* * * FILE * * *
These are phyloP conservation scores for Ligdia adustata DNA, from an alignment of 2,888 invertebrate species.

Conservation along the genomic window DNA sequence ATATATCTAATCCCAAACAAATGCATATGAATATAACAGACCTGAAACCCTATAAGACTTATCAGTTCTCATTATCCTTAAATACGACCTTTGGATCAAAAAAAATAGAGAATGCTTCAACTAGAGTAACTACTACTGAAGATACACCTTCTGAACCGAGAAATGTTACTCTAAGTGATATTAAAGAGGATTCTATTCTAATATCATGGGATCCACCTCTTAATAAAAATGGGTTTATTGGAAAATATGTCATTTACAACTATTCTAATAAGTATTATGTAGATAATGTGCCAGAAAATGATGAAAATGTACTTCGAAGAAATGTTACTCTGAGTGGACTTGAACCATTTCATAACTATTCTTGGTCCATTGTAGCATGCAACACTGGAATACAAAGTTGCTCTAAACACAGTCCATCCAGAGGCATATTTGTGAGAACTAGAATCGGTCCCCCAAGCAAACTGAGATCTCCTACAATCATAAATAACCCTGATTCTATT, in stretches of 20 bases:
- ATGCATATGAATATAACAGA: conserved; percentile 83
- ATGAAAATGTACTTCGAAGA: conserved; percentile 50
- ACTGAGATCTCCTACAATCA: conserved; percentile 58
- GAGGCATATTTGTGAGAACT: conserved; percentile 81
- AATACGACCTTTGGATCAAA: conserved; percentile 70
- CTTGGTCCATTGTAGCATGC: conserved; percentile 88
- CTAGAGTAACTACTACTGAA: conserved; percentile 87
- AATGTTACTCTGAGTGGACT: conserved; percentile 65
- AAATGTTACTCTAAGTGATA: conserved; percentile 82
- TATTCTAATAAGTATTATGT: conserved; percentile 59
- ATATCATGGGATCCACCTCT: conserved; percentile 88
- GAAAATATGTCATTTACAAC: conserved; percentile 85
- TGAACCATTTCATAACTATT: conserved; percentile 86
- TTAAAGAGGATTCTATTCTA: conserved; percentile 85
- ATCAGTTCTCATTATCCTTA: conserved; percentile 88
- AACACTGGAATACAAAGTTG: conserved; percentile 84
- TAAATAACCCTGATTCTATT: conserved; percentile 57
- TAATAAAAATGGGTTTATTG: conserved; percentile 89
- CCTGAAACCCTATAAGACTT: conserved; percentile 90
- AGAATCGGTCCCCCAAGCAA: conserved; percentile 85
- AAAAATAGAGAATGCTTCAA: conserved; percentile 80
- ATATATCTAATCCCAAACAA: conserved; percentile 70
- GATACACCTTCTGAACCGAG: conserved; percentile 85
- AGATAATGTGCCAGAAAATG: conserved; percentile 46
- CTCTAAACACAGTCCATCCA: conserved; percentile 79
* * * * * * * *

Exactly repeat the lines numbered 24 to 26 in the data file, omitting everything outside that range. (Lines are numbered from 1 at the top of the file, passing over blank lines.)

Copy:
- ATATATCTAATCCCAAACAA: conserved; percentile 70
- GATACACCTTCTGAACCGAG: conserved; percentile 85
- AGATAATGTGCCAGAAAATG: conserved; percentile 46